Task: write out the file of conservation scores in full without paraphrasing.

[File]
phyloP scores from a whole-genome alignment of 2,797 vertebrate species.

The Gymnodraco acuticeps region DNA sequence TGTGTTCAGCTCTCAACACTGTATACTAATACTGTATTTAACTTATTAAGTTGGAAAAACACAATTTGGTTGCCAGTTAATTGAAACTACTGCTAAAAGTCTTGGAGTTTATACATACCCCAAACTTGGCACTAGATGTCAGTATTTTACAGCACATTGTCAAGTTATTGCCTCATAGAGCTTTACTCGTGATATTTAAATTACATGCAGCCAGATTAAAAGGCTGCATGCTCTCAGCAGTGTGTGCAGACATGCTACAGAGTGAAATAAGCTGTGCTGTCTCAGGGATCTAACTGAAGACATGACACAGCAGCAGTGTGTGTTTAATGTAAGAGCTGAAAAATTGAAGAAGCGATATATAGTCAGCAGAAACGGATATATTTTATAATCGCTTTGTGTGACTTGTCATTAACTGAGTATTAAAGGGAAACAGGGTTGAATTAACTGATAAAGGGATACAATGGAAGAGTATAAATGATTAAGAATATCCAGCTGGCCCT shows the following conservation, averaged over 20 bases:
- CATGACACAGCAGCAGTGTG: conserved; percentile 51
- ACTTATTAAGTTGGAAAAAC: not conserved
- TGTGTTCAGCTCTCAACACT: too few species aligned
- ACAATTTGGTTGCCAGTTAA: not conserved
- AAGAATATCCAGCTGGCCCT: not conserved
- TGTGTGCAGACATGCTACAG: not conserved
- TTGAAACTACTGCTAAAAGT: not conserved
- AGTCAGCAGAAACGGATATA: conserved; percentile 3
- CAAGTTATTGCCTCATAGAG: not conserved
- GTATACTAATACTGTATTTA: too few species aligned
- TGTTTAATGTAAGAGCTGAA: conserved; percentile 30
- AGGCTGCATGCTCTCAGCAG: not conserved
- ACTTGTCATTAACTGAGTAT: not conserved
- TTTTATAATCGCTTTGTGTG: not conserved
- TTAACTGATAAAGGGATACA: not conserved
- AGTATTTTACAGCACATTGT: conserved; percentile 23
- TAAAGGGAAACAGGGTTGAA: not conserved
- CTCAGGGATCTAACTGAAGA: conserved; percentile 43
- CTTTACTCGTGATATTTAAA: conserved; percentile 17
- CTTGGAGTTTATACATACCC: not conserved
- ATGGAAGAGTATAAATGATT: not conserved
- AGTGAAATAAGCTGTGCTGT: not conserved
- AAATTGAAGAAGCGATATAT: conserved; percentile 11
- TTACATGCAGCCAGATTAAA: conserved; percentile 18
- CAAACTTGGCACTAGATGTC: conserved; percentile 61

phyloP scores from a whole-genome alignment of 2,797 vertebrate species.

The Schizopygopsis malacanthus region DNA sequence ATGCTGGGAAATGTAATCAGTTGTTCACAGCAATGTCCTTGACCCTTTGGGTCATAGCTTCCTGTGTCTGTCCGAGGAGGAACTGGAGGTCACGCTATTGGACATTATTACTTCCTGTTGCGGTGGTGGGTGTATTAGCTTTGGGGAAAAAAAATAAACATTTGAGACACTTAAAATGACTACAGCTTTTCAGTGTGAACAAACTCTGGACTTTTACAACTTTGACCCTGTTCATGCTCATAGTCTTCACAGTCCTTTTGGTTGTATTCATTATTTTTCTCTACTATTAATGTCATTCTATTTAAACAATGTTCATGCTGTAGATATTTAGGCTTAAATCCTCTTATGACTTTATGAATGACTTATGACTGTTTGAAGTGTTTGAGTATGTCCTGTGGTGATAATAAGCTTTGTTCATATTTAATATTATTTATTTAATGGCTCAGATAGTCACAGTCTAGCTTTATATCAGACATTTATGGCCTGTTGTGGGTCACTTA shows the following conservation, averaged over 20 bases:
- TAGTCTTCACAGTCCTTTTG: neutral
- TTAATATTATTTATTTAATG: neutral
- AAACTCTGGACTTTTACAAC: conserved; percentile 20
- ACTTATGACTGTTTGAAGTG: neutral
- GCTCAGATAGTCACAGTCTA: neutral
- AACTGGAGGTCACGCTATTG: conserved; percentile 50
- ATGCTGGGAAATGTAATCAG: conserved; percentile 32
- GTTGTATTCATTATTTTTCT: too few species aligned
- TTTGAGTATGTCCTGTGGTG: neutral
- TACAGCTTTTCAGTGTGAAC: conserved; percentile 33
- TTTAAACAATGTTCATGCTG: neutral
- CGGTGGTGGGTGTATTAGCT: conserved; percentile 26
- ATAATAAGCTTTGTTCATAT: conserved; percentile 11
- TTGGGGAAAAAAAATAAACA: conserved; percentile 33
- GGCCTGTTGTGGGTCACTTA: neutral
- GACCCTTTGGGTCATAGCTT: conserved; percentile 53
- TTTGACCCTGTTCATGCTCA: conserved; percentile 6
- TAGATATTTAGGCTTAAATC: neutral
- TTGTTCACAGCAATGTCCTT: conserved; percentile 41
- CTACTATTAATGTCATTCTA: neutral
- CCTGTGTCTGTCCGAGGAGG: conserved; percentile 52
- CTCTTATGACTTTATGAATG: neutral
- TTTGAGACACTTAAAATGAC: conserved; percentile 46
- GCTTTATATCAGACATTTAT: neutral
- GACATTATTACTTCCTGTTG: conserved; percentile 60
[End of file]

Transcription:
phyloP scores from a whole-genome alignment of 2,797 vertebrate species.

The Gymnodraco acuticeps region DNA sequence TGTGTTCAGCTCTCAACACTGTATACTAATACTGTATTTAACTTATTAAGTTGGAAAAACACAATTTGGTTGCCAGTTAATTGAAACTACTGCTAAAAGTCTTGGAGTTTATACATACCCCAAACTTGGCACTAGATGTCAGTATTTTACAGCACATTGTCAAGTTATTGCCTCATAGAGCTTTACTCGTGATATTTAAATTACATGCAGCCAGATTAAAAGGCTGCATGCTCTCAGCAGTGTGTGCAGACATGCTACAGAGTGAAATAAGCTGTGCTGTCTCAGGGATCTAACTGAAGACATGACACAGCAGCAGTGTGTGTTTAATGTAAGAGCTGAAAAATTGAAGAAGCGATATATAGTCAGCAGAAACGGATATATTTTATAATCGCTTTGTGTGACTTGTCATTAACTGAGTATTAAAGGGAAACAGGGTTGAATTAACTGATAAAGGGATACAATGGAAGAGTATAAATGATTAAGAATATCCAGCTGGCCCT shows the following conservation, averaged over 20 bases:
- CATGACACAGCAGCAGTGTG: conserved; percentile 51
- ACTTATTAAGTTGGAAAAAC: not conserved
- TGTGTTCAGCTCTCAACACT: too few species aligned
- ACAATTTGGTTGCCAGTTAA: not conserved
- AAGAATATCCAGCTGGCCCT: not conserved
- TGTGTGCAGACATGCTACAG: not conserved
- TTGAAACTACTGCTAAAAGT: not conserved
- AGTCAGCAGAAACGGATATA: conserved; percentile 3
- CAAGTTATTGCCTCATAGAG: not conserved
- GTATACTAATACTGTATTTA: too few species aligned
- TGTTTAATGTAAGAGCTGAA: conserved; percentile 30
- AGGCTGCATGCTCTCAGCAG: not conserved
- ACTTGTCATTAACTGAGTAT: not conserved
- TTTTATAATCGCTTTGTGTG: not conserved
- TTAACTGATAAAGGGATACA: not conserved
- AGTATTTTACAGCACATTGT: conserved; percentile 23
- TAAAGGGAAACAGGGTTGAA: not conserved
- CTCAGGGATCTAACTGAAGA: conserved; percentile 43
- CTTTACTCGTGATATTTAAA: conserved; percentile 17
- CTTGGAGTTTATACATACCC: not conserved
- ATGGAAGAGTATAAATGATT: not conserved
- AGTGAAATAAGCTGTGCTGT: not conserved
- AAATTGAAGAAGCGATATAT: conserved; percentile 11
- TTACATGCAGCCAGATTAAA: conserved; percentile 18
- CAAACTTGGCACTAGATGTC: conserved; percentile 61

phyloP scores from a whole-genome alignment of 2,797 vertebrate species.

The Schizopygopsis malacanthus region DNA sequence ATGCTGGGAAATGTAATCAGTTGTTCACAGCAATGTCCTTGACCCTTTGGGTCATAGCTTCCTGTGTCTGTCCGAGGAGGAACTGGAGGTCACGCTATTGGACATTATTACTTCCTGTTGCGGTGGTGGGTGTATTAGCTTTGGGGAAAAAAAATAAACATTTGAGACACTTAAAATGACTACAGCTTTTCAGTGTGAACAAACTCTGGACTTTTACAACTTTGACCCTGTTCATGCTCATAGTCTTCACAGTCCTTTTGGTTGTATTCATTATTTTTCTCTACTATTAATGTCATTCTATTTAAACAATGTTCATGCTGTAGATATTTAGGCTTAAATCCTCTTATGACTTTATGAATGACTTATGACTGTTTGAAGTGTTTGAGTATGTCCTGTGGTGATAATAAGCTTTGTTCATATTTAATATTATTTATTTAATGGCTCAGATAGTCACAGTCTAGCTTTATATCAGACATTTATGGCCTGTTGTGGGTCACTTA shows the following conservation, averaged over 20 bases:
- TAGTCTTCACAGTCCTTTTG: neutral
- TTAATATTATTTATTTAATG: neutral
- AAACTCTGGACTTTTACAAC: conserved; percentile 20
- ACTTATGACTGTTTGAAGTG: neutral
- GCTCAGATAGTCACAGTCTA: neutral
- AACTGGAGGTCACGCTATTG: conserved; percentile 50
- ATGCTGGGAAATGTAATCAG: conserved; percentile 32
- GTTGTATTCATTATTTTTCT: too few species aligned
- TTTGAGTATGTCCTGTGGTG: neutral
- TACAGCTTTTCAGTGTGAAC: conserved; percentile 33
- TTTAAACAATGTTCATGCTG: neutral
- CGGTGGTGGGTGTATTAGCT: conserved; percentile 26
- ATAATAAGCTTTGTTCATAT: conserved; percentile 11
- TTGGGGAAAAAAAATAAACA: conserved; percentile 33
- GGCCTGTTGTGGGTCACTTA: neutral
- GACCCTTTGGGTCATAGCTT: conserved; percentile 53
- TTTGACCCTGTTCATGCTCA: conserved; percentile 6
- TAGATATTTAGGCTTAAATC: neutral
- TTGTTCACAGCAATGTCCTT: conserved; percentile 41
- CTACTATTAATGTCATTCTA: neutral
- CCTGTGTCTGTCCGAGGAGG: conserved; percentile 52
- CTCTTATGACTTTATGAATG: neutral
- TTTGAGACACTTAAAATGAC: conserved; percentile 46
- GCTTTATATCAGACATTTAT: neutral
- GACATTATTACTTCCTGTTG: conserved; percentile 60